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He said it: Only Darwin can save philosophy

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Ludwig Boltzmann (1844-1906)

In a popular lecture delivered in Vienna I 1900, the physicist Ludwig Boltzmann, one of the fathers of statistical mechanics and the kinetic theory of gases, declared that the nineteenth century would be remembered as the Century of Darwin, then stated:

In my view all salvation for philosophy may be expected to come from Darwin’s theory. … What then will be the position of the so-called laws of thought in logic? Well, in the light of Darwin’s theory they will be nothing else but inherited habits of thought. … One can call these laws of thought a priori because through many thousands of years of our species’ experience they have become innate to the individual, but it seems to be no more than a logical howler of Kant’s to infer their infallibility in all cases. According to Darwin’s theory this howler is perfectly explicable. Only what is certain has become inheritable; what was incorrect has been dropped. I this way, the laws of thought acquired such a semblance of infallibility that even experience was believed to be answerable to their judgment.

Boltzmann then proceeds to say that theories and deductions are not first true and then, as a consequence, useful, but rather that they were first useful and then, as a consequence, considered true. (Boltzmann, 1904, p. 193 and passim)

– Jerry Fodor and Massimo Piatelli-Palmarini, What Darwin Got Wrong (London: Profile Books, 2010), pp. 164-65.

Fast forward to Francis’ Collins brainchild: BioLogos: Only Darwin can save Christianity.

"... Boltzmann then proceeds to say that theories and deductions are not first true and then, as a consequence, useful, but rather that they were first useful and then, as a consequence, considered true." No doubt he does, as do 'Science!' worshippers to this day. Nevertheless, "considered true" != true. Furthermore, some truths are downright unuseful and inconvenient. Ilion
as to 3, 'Since k is a physical constant of proportionality between temperature and energy, its numerical value depends on the choice of units for energy and temperature. The Kelvin temperature scale is based on the Celsius scale which divides the temperature range of liquid water into one hundred increments. The small numerical value of the constant in the metric system reflects the small energy in joules required to increase a particle's energy by raising the temperature by 1 K. The characteristic energy kT is a term encountered in many physical relationships.' http://en.wikipedia.org/wiki/Boltzmann_constant bornagain77
I've read that the Boltzmann constant can easily be got rid of. Speaking of which, what did Shannon put in place of k? Mung
And again this type of thinking displayed by Boltzmann clearly shows why modern science never took off in cultures predominated by the materialistic mindset; i.e. the cultures just don't have the 'transcendent' reference point, as a Theistic cultures do, for looking for, and finding, the overarching governing transcendent order that is placed on the universe by God: ================ Christianity Gave Birth To Each Scientific Discipline - Dr. Henry Fritz Schaefer - video http://vimeo.com/16523153 It is also interesting to note that 'higher dimensional' mathematics had to be developed before Einstein could elucidate General Relativity, or even before Quantum Mechanics could be elucidated; The Mathematics Of Higher Dimensionality – Gauss & Riemann – video http://www.metacafe.com/watch/6199520/ bornagain77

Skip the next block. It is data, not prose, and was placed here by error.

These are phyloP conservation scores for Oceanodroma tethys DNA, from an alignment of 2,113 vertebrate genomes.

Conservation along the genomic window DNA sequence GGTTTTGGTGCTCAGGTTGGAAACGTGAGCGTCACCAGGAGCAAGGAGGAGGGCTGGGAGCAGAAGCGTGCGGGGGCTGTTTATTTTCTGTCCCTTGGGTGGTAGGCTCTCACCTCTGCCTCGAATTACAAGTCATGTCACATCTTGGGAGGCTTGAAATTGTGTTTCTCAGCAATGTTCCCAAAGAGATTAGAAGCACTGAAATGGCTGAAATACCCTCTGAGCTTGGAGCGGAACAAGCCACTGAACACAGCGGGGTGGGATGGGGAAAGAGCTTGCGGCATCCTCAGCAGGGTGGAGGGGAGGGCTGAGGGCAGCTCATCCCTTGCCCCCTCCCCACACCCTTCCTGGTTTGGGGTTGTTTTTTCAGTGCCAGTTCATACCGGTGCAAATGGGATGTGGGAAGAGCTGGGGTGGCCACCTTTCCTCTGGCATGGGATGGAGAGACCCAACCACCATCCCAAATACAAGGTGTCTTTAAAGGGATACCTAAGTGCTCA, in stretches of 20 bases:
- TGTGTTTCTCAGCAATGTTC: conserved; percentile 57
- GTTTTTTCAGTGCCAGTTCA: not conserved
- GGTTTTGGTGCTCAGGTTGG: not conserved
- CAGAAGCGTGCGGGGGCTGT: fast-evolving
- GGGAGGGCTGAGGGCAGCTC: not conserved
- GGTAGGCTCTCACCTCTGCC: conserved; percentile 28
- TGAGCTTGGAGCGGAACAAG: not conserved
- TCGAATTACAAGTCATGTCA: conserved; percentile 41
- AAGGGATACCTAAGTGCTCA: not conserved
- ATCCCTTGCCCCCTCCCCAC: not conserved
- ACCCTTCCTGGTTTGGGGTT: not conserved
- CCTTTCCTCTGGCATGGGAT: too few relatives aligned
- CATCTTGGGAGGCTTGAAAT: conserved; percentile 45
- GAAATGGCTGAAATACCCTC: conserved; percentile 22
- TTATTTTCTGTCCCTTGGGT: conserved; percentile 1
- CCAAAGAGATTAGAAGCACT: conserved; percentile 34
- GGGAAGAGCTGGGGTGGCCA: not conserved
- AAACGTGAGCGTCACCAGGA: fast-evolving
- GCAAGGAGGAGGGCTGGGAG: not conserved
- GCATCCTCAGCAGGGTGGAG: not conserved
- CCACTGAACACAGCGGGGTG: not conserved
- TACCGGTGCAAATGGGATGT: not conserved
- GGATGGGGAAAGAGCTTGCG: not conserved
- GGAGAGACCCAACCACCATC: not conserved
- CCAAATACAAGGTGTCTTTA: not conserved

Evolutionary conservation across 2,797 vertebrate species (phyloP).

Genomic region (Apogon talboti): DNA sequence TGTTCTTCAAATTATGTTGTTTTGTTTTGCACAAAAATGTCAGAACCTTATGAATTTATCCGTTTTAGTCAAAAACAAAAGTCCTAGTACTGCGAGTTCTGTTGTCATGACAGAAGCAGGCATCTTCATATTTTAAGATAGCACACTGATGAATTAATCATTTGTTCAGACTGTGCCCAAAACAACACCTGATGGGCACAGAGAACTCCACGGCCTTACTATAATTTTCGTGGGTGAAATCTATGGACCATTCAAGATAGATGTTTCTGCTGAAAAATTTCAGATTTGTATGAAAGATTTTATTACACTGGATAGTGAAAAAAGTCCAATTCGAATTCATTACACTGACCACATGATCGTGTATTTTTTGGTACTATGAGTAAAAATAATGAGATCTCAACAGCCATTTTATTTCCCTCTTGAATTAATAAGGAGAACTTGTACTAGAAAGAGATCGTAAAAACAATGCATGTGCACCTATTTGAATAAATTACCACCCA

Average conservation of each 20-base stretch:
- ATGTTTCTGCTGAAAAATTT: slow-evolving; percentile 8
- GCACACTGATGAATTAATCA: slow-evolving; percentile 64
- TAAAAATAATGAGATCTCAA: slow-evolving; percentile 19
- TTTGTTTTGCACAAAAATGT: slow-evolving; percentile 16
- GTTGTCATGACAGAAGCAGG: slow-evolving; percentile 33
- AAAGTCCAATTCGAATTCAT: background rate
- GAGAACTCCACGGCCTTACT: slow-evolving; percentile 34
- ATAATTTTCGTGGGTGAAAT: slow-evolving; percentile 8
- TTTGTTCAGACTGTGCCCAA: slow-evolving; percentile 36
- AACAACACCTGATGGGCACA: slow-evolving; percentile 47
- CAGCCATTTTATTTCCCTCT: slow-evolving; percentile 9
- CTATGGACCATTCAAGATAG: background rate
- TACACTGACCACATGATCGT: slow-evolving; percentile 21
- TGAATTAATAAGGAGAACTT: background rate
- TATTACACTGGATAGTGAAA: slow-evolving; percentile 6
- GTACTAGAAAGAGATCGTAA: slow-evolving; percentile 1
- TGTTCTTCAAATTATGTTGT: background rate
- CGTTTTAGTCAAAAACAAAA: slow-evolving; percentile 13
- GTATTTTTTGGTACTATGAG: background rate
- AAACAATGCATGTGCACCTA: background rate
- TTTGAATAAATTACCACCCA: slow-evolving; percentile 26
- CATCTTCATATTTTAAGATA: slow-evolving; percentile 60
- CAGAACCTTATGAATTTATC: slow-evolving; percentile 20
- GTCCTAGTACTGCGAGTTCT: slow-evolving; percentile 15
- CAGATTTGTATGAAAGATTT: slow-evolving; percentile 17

With that line of thinking it is no wonder that Boltzmann did not discover the 'transcendent' constant that goes by his name; Boltzmann equation An important equation in statistical mechanics that connects entropy (S) with molecular disorder (W). It can be written: S = k log W where k is Boltzmann's constant. The Austrian physicist Ludwig Boltzmann first linked entropy and probability in 1877. However, the equation as shown, involving a specific constant, was first written down by Max Planck, the father of quantum mechanics in 1900. In his 1918 Nobel Prize lecture, Planck said: This constant is often referred to as Boltzmann's constant, although, to my knowledge, Boltzmann himself never introduced it – a peculiar state of affairs, which can be explained by the fact that Boltzmann, as appears from his occasional utterances, never gave thought to the possibility of carrying out an exact measurement of the constant. Nothing can better illustrate the positive and hectic pace of progress which the art of experimenters has made over the past twenty years, than the fact that since that time, not only one, but a great number of methods have been discovered for measuring the mass of a molecule with practically the same accuracy as that attained for a planet. http://www.daviddarling.info/encyclopedia/B/Boltzmann_equation.html bornagain77

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